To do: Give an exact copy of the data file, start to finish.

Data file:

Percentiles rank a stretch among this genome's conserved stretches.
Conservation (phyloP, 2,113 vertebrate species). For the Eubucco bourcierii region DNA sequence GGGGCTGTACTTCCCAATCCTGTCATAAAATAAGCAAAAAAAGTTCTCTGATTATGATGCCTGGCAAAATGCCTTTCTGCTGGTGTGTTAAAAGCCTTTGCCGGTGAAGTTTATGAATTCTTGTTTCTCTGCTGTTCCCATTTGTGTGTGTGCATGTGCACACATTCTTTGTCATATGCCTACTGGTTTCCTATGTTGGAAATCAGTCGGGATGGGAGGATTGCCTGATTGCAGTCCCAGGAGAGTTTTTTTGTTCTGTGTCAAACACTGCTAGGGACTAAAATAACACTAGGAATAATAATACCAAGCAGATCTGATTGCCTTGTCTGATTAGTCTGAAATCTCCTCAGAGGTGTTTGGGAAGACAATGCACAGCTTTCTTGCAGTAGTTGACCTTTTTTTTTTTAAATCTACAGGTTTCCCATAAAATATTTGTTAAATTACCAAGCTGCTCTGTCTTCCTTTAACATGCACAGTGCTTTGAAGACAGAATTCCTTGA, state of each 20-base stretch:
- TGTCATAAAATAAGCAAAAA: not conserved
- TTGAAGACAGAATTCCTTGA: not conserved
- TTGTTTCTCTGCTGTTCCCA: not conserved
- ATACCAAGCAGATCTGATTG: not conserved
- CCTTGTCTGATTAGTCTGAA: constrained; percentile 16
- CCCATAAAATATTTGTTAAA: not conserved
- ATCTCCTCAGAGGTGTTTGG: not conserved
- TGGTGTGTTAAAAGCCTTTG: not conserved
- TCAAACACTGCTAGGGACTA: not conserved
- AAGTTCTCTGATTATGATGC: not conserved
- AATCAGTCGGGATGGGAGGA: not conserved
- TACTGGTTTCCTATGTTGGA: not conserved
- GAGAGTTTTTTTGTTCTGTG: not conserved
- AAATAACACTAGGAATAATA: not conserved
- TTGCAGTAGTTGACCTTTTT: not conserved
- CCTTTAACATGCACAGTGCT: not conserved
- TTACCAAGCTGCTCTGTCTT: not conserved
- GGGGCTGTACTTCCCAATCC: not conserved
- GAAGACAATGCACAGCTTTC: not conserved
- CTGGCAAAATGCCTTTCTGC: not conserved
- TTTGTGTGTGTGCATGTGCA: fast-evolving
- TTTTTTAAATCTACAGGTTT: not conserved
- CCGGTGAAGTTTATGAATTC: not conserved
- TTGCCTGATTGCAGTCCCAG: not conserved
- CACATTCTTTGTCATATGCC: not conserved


Percentiles rank a stretch among this genome's conserved stretches.
Conservation (phyloP, 2,113 vertebrate species). For the Eubucco bourcierii region DNA sequence GGGGCTGTACTTCCCAATCCTGTCATAAAATAAGCAAAAAAAGTTCTCTGATTATGATGCCTGGCAAAATGCCTTTCTGCTGGTGTGTTAAAAGCCTTTGCCGGTGAAGTTTATGAATTCTTGTTTCTCTGCTGTTCCCATTTGTGTGTGTGCATGTGCACACATTCTTTGTCATATGCCTACTGGTTTCCTATGTTGGAAATCAGTCGGGATGGGAGGATTGCCTGATTGCAGTCCCAGGAGAGTTTTTTTGTTCTGTGTCAAACACTGCTAGGGACTAAAATAACACTAGGAATAATAATACCAAGCAGATCTGATTGCCTTGTCTGATTAGTCTGAAATCTCCTCAGAGGTGTTTGGGAAGACAATGCACAGCTTTCTTGCAGTAGTTGACCTTTTTTTTTTTAAATCTACAGGTTTCCCATAAAATATTTGTTAAATTACCAAGCTGCTCTGTCTTCCTTTAACATGCACAGTGCTTTGAAGACAGAATTCCTTGA, state of each 20-base stretch:
- TGTCATAAAATAAGCAAAAA: not conserved
- TTGAAGACAGAATTCCTTGA: not conserved
- TTGTTTCTCTGCTGTTCCCA: not conserved
- ATACCAAGCAGATCTGATTG: not conserved
- CCTTGTCTGATTAGTCTGAA: constrained; percentile 16
- CCCATAAAATATTTGTTAAA: not conserved
- ATCTCCTCAGAGGTGTTTGG: not conserved
- TGGTGTGTTAAAAGCCTTTG: not conserved
- TCAAACACTGCTAGGGACTA: not conserved
- AAGTTCTCTGATTATGATGC: not conserved
- AATCAGTCGGGATGGGAGGA: not conserved
- TACTGGTTTCCTATGTTGGA: not conserved
- GAGAGTTTTTTTGTTCTGTG: not conserved
- AAATAACACTAGGAATAATA: not conserved
- TTGCAGTAGTTGACCTTTTT: not conserved
- CCTTTAACATGCACAGTGCT: not conserved
- TTACCAAGCTGCTCTGTCTT: not conserved
- GGGGCTGTACTTCCCAATCC: not conserved
- GAAGACAATGCACAGCTTTC: not conserved
- CTGGCAAAATGCCTTTCTGC: not conserved
- TTTGTGTGTGTGCATGTGCA: fast-evolving
- TTTTTTAAATCTACAGGTTT: not conserved
- CCGGTGAAGTTTATGAATTC: not conserved
- TTGCCTGATTGCAGTCCCAG: not conserved
- CACATTCTTTGTCATATGCC: not conserved